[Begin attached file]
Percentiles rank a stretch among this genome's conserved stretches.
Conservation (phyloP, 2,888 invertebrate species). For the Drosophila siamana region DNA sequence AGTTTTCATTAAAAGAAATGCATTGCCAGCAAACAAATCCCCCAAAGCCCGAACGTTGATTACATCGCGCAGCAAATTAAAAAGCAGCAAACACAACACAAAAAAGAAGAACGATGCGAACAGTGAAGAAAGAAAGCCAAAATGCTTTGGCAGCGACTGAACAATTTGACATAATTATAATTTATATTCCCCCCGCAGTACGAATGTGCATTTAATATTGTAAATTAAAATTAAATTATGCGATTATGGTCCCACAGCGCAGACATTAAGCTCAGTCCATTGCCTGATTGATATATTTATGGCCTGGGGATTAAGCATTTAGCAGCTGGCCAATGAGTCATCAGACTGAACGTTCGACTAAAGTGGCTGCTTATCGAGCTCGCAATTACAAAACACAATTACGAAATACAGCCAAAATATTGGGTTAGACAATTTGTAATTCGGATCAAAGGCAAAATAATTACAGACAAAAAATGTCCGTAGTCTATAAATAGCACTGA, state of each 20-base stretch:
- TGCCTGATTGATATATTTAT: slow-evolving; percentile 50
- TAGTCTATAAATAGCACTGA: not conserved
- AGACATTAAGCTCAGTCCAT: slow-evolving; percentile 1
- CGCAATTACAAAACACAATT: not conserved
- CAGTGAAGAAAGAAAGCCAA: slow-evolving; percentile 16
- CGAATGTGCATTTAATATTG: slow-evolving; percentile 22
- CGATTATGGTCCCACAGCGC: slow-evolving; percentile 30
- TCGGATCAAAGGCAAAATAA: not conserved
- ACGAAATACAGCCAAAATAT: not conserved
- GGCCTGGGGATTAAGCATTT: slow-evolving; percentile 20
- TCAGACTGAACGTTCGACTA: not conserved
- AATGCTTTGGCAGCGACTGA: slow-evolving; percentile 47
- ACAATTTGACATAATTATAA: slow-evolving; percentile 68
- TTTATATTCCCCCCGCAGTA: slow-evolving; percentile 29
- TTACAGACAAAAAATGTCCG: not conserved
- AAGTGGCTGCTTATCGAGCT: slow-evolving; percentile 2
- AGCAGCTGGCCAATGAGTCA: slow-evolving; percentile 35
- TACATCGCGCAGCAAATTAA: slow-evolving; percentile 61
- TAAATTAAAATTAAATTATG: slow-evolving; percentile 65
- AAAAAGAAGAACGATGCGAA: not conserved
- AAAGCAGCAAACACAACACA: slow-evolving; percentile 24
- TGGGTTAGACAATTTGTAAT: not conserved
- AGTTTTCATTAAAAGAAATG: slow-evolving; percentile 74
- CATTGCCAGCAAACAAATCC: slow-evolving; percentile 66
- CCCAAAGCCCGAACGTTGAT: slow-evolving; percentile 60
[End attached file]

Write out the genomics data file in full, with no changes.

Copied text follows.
Percentiles rank a stretch among this genome's conserved stretches.
Conservation (phyloP, 2,888 invertebrate species). For the Drosophila siamana region DNA sequence AGTTTTCATTAAAAGAAATGCATTGCCAGCAAACAAATCCCCCAAAGCCCGAACGTTGATTACATCGCGCAGCAAATTAAAAAGCAGCAAACACAACACAAAAAAGAAGAACGATGCGAACAGTGAAGAAAGAAAGCCAAAATGCTTTGGCAGCGACTGAACAATTTGACATAATTATAATTTATATTCCCCCCGCAGTACGAATGTGCATTTAATATTGTAAATTAAAATTAAATTATGCGATTATGGTCCCACAGCGCAGACATTAAGCTCAGTCCATTGCCTGATTGATATATTTATGGCCTGGGGATTAAGCATTTAGCAGCTGGCCAATGAGTCATCAGACTGAACGTTCGACTAAAGTGGCTGCTTATCGAGCTCGCAATTACAAAACACAATTACGAAATACAGCCAAAATATTGGGTTAGACAATTTGTAATTCGGATCAAAGGCAAAATAATTACAGACAAAAAATGTCCGTAGTCTATAAATAGCACTGA, state of each 20-base stretch:
- TGCCTGATTGATATATTTAT: slow-evolving; percentile 50
- TAGTCTATAAATAGCACTGA: not conserved
- AGACATTAAGCTCAGTCCAT: slow-evolving; percentile 1
- CGCAATTACAAAACACAATT: not conserved
- CAGTGAAGAAAGAAAGCCAA: slow-evolving; percentile 16
- CGAATGTGCATTTAATATTG: slow-evolving; percentile 22
- CGATTATGGTCCCACAGCGC: slow-evolving; percentile 30
- TCGGATCAAAGGCAAAATAA: not conserved
- ACGAAATACAGCCAAAATAT: not conserved
- GGCCTGGGGATTAAGCATTT: slow-evolving; percentile 20
- TCAGACTGAACGTTCGACTA: not conserved
- AATGCTTTGGCAGCGACTGA: slow-evolving; percentile 47
- ACAATTTGACATAATTATAA: slow-evolving; percentile 68
- TTTATATTCCCCCCGCAGTA: slow-evolving; percentile 29
- TTACAGACAAAAAATGTCCG: not conserved
- AAGTGGCTGCTTATCGAGCT: slow-evolving; percentile 2
- AGCAGCTGGCCAATGAGTCA: slow-evolving; percentile 35
- TACATCGCGCAGCAAATTAA: slow-evolving; percentile 61
- TAAATTAAAATTAAATTATG: slow-evolving; percentile 65
- AAAAAGAAGAACGATGCGAA: not conserved
- AAAGCAGCAAACACAACACA: slow-evolving; percentile 24
- TGGGTTAGACAATTTGTAAT: not conserved
- AGTTTTCATTAAAAGAAATG: slow-evolving; percentile 74
- CATTGCCAGCAAACAAATCC: slow-evolving; percentile 66
- CCCAAAGCCCGAACGTTGAT: slow-evolving; percentile 60